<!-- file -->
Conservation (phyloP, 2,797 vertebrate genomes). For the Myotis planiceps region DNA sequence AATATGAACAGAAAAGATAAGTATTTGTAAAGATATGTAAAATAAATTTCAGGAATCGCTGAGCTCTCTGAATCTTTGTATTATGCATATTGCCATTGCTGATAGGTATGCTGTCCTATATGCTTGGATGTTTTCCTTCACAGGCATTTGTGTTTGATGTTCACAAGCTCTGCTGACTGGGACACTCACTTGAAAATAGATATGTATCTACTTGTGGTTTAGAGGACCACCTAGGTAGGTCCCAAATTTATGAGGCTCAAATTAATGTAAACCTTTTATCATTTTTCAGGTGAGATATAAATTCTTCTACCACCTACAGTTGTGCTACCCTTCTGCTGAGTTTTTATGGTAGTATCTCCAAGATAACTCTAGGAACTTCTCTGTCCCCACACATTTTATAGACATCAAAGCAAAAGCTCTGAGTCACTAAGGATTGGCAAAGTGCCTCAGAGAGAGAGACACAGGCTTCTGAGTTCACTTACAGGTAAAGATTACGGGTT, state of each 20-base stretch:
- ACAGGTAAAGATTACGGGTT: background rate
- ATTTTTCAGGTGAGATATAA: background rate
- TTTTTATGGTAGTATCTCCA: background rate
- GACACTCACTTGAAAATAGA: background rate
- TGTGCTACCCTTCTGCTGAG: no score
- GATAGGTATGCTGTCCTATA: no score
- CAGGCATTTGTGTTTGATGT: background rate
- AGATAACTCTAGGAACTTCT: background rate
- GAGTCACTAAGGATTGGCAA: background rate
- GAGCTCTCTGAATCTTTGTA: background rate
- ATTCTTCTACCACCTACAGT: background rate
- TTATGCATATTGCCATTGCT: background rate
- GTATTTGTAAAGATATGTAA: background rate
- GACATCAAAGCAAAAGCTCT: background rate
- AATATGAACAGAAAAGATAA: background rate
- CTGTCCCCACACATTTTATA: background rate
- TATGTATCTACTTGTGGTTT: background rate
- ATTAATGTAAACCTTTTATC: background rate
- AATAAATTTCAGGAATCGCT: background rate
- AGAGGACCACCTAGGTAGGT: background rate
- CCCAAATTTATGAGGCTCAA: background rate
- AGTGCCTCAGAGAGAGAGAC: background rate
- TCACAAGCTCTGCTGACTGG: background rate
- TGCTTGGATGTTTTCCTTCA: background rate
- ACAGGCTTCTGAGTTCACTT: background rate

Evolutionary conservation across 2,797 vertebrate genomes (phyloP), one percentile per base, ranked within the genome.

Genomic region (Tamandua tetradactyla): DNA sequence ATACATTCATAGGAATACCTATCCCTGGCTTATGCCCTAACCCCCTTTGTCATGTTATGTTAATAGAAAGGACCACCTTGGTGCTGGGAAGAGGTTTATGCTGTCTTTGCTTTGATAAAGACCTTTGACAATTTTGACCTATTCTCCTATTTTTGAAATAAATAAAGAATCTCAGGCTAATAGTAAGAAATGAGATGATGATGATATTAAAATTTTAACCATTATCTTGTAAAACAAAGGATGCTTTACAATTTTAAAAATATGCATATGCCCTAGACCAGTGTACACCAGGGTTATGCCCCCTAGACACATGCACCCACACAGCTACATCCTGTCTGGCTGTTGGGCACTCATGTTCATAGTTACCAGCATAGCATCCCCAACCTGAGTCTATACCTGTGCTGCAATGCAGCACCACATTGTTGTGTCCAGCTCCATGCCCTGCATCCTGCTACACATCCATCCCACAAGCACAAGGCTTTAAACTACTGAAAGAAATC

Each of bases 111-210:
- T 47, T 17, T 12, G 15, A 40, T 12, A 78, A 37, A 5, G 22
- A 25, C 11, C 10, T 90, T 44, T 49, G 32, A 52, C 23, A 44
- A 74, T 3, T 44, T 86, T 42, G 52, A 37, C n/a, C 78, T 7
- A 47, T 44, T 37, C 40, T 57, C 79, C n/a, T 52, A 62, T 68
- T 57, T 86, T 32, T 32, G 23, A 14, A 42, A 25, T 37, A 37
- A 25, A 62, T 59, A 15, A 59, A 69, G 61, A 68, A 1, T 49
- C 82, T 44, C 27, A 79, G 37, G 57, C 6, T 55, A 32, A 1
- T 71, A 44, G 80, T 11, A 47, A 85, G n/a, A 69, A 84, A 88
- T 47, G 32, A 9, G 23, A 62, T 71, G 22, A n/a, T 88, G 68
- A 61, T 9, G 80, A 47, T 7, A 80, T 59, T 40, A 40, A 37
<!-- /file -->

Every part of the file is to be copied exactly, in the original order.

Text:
Conservation (phyloP, 2,797 vertebrate genomes). For the Myotis planiceps region DNA sequence AATATGAACAGAAAAGATAAGTATTTGTAAAGATATGTAAAATAAATTTCAGGAATCGCTGAGCTCTCTGAATCTTTGTATTATGCATATTGCCATTGCTGATAGGTATGCTGTCCTATATGCTTGGATGTTTTCCTTCACAGGCATTTGTGTTTGATGTTCACAAGCTCTGCTGACTGGGACACTCACTTGAAAATAGATATGTATCTACTTGTGGTTTAGAGGACCACCTAGGTAGGTCCCAAATTTATGAGGCTCAAATTAATGTAAACCTTTTATCATTTTTCAGGTGAGATATAAATTCTTCTACCACCTACAGTTGTGCTACCCTTCTGCTGAGTTTTTATGGTAGTATCTCCAAGATAACTCTAGGAACTTCTCTGTCCCCACACATTTTATAGACATCAAAGCAAAAGCTCTGAGTCACTAAGGATTGGCAAAGTGCCTCAGAGAGAGAGACACAGGCTTCTGAGTTCACTTACAGGTAAAGATTACGGGTT, state of each 20-base stretch:
- ACAGGTAAAGATTACGGGTT: background rate
- ATTTTTCAGGTGAGATATAA: background rate
- TTTTTATGGTAGTATCTCCA: background rate
- GACACTCACTTGAAAATAGA: background rate
- TGTGCTACCCTTCTGCTGAG: no score
- GATAGGTATGCTGTCCTATA: no score
- CAGGCATTTGTGTTTGATGT: background rate
- AGATAACTCTAGGAACTTCT: background rate
- GAGTCACTAAGGATTGGCAA: background rate
- GAGCTCTCTGAATCTTTGTA: background rate
- ATTCTTCTACCACCTACAGT: background rate
- TTATGCATATTGCCATTGCT: background rate
- GTATTTGTAAAGATATGTAA: background rate
- GACATCAAAGCAAAAGCTCT: background rate
- AATATGAACAGAAAAGATAA: background rate
- CTGTCCCCACACATTTTATA: background rate
- TATGTATCTACTTGTGGTTT: background rate
- ATTAATGTAAACCTTTTATC: background rate
- AATAAATTTCAGGAATCGCT: background rate
- AGAGGACCACCTAGGTAGGT: background rate
- CCCAAATTTATGAGGCTCAA: background rate
- AGTGCCTCAGAGAGAGAGAC: background rate
- TCACAAGCTCTGCTGACTGG: background rate
- TGCTTGGATGTTTTCCTTCA: background rate
- ACAGGCTTCTGAGTTCACTT: background rate

Evolutionary conservation across 2,797 vertebrate genomes (phyloP), one percentile per base, ranked within the genome.

Genomic region (Tamandua tetradactyla): DNA sequence ATACATTCATAGGAATACCTATCCCTGGCTTATGCCCTAACCCCCTTTGTCATGTTATGTTAATAGAAAGGACCACCTTGGTGCTGGGAAGAGGTTTATGCTGTCTTTGCTTTGATAAAGACCTTTGACAATTTTGACCTATTCTCCTATTTTTGAAATAAATAAAGAATCTCAGGCTAATAGTAAGAAATGAGATGATGATGATATTAAAATTTTAACCATTATCTTGTAAAACAAAGGATGCTTTACAATTTTAAAAATATGCATATGCCCTAGACCAGTGTACACCAGGGTTATGCCCCCTAGACACATGCACCCACACAGCTACATCCTGTCTGGCTGTTGGGCACTCATGTTCATAGTTACCAGCATAGCATCCCCAACCTGAGTCTATACCTGTGCTGCAATGCAGCACCACATTGTTGTGTCCAGCTCCATGCCCTGCATCCTGCTACACATCCATCCCACAAGCACAAGGCTTTAAACTACTGAAAGAAATC

Each of bases 111-210:
- T 47, T 17, T 12, G 15, A 40, T 12, A 78, A 37, A 5, G 22
- A 25, C 11, C 10, T 90, T 44, T 49, G 32, A 52, C 23, A 44
- A 74, T 3, T 44, T 86, T 42, G 52, A 37, C n/a, C 78, T 7
- A 47, T 44, T 37, C 40, T 57, C 79, C n/a, T 52, A 62, T 68
- T 57, T 86, T 32, T 32, G 23, A 14, A 42, A 25, T 37, A 37
- A 25, A 62, T 59, A 15, A 59, A 69, G 61, A 68, A 1, T 49
- C 82, T 44, C 27, A 79, G 37, G 57, C 6, T 55, A 32, A 1
- T 71, A 44, G 80, T 11, A 47, A 85, G n/a, A 69, A 84, A 88
- T 47, G 32, A 9, G 23, A 62, T 71, G 22, A n/a, T 88, G 68
- A 61, T 9, G 80, A 47, T 7, A 80, T 59, T 40, A 40, A 37